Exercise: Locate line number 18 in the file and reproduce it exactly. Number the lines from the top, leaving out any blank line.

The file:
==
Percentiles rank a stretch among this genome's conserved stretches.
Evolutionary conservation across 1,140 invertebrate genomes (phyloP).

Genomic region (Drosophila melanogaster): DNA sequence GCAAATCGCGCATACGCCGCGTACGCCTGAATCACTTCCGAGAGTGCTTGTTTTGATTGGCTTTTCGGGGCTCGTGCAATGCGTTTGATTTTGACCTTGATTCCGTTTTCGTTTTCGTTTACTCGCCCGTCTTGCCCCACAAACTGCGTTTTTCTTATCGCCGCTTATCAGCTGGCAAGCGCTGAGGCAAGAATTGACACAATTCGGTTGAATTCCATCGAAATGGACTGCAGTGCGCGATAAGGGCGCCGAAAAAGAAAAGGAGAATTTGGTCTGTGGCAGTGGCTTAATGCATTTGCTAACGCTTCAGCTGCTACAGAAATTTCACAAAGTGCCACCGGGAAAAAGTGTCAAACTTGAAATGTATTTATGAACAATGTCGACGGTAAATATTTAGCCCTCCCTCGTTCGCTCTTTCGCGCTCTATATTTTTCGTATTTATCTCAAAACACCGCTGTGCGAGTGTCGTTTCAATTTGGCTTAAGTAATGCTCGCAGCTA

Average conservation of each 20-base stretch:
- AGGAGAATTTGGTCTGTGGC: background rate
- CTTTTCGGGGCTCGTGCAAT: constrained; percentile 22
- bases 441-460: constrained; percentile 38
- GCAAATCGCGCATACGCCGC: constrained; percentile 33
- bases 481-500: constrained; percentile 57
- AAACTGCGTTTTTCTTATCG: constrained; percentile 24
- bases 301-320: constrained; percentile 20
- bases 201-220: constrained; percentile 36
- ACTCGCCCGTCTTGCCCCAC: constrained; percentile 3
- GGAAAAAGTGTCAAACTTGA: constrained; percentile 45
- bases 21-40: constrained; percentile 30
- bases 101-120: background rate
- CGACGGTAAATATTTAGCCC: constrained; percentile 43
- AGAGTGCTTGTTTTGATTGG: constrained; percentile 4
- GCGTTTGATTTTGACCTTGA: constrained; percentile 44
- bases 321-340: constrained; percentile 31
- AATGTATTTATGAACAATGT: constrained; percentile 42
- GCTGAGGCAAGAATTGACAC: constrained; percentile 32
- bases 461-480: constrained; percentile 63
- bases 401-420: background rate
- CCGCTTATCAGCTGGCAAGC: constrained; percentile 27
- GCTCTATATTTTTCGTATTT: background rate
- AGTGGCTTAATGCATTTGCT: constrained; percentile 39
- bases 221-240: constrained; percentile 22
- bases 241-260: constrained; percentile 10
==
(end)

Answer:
- AGAGTGCTTGTTTTGATTGG: constrained; percentile 4